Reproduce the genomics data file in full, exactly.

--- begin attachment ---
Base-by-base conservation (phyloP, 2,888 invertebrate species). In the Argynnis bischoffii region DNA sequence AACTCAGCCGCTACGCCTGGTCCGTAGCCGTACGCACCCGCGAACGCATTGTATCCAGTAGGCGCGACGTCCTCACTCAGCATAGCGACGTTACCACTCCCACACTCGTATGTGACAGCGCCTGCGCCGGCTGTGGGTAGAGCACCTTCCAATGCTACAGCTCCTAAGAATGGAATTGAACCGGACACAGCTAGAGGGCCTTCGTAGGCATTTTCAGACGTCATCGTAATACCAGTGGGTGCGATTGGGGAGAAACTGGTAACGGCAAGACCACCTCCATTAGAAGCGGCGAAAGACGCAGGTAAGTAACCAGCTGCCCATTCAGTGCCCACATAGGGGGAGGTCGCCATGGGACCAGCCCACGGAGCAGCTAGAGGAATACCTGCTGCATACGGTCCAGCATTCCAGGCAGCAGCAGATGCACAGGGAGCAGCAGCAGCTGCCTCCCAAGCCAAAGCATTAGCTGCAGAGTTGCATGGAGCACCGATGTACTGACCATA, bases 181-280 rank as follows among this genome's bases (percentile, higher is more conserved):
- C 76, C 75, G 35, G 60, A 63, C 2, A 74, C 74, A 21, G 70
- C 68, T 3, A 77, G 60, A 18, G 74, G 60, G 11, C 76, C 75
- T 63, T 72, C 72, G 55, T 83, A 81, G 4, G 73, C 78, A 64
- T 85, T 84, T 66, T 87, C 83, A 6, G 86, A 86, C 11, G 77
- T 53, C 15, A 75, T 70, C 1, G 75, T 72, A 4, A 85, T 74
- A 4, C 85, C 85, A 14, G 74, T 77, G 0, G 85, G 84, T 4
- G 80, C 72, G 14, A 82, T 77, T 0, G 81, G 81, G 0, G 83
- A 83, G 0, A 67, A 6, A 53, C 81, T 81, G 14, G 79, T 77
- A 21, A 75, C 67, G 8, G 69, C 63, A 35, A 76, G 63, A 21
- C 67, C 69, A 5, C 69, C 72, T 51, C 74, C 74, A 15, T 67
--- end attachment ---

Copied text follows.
Base-by-base conservation (phyloP, 2,888 invertebrate species). In the Argynnis bischoffii region DNA sequence AACTCAGCCGCTACGCCTGGTCCGTAGCCGTACGCACCCGCGAACGCATTGTATCCAGTAGGCGCGACGTCCTCACTCAGCATAGCGACGTTACCACTCCCACACTCGTATGTGACAGCGCCTGCGCCGGCTGTGGGTAGAGCACCTTCCAATGCTACAGCTCCTAAGAATGGAATTGAACCGGACACAGCTAGAGGGCCTTCGTAGGCATTTTCAGACGTCATCGTAATACCAGTGGGTGCGATTGGGGAGAAACTGGTAACGGCAAGACCACCTCCATTAGAAGCGGCGAAAGACGCAGGTAAGTAACCAGCTGCCCATTCAGTGCCCACATAGGGGGAGGTCGCCATGGGACCAGCCCACGGAGCAGCTAGAGGAATACCTGCTGCATACGGTCCAGCATTCCAGGCAGCAGCAGATGCACAGGGAGCAGCAGCAGCTGCCTCCCAAGCCAAAGCATTAGCTGCAGAGTTGCATGGAGCACCGATGTACTGACCATA, bases 181-280 rank as follows among this genome's bases (percentile, higher is more conserved):
- C 76, C 75, G 35, G 60, A 63, C 2, A 74, C 74, A 21, G 70
- C 68, T 3, A 77, G 60, A 18, G 74, G 60, G 11, C 76, C 75
- T 63, T 72, C 72, G 55, T 83, A 81, G 4, G 73, C 78, A 64
- T 85, T 84, T 66, T 87, C 83, A 6, G 86, A 86, C 11, G 77
- T 53, C 15, A 75, T 70, C 1, G 75, T 72, A 4, A 85, T 74
- A 4, C 85, C 85, A 14, G 74, T 77, G 0, G 85, G 84, T 4
- G 80, C 72, G 14, A 82, T 77, T 0, G 81, G 81, G 0, G 83
- A 83, G 0, A 67, A 6, A 53, C 81, T 81, G 14, G 79, T 77
- A 21, A 75, C 67, G 8, G 69, C 63, A 35, A 76, G 63, A 21
- C 67, C 69, A 5, C 69, C 72, T 51, C 74, C 74, A 15, T 67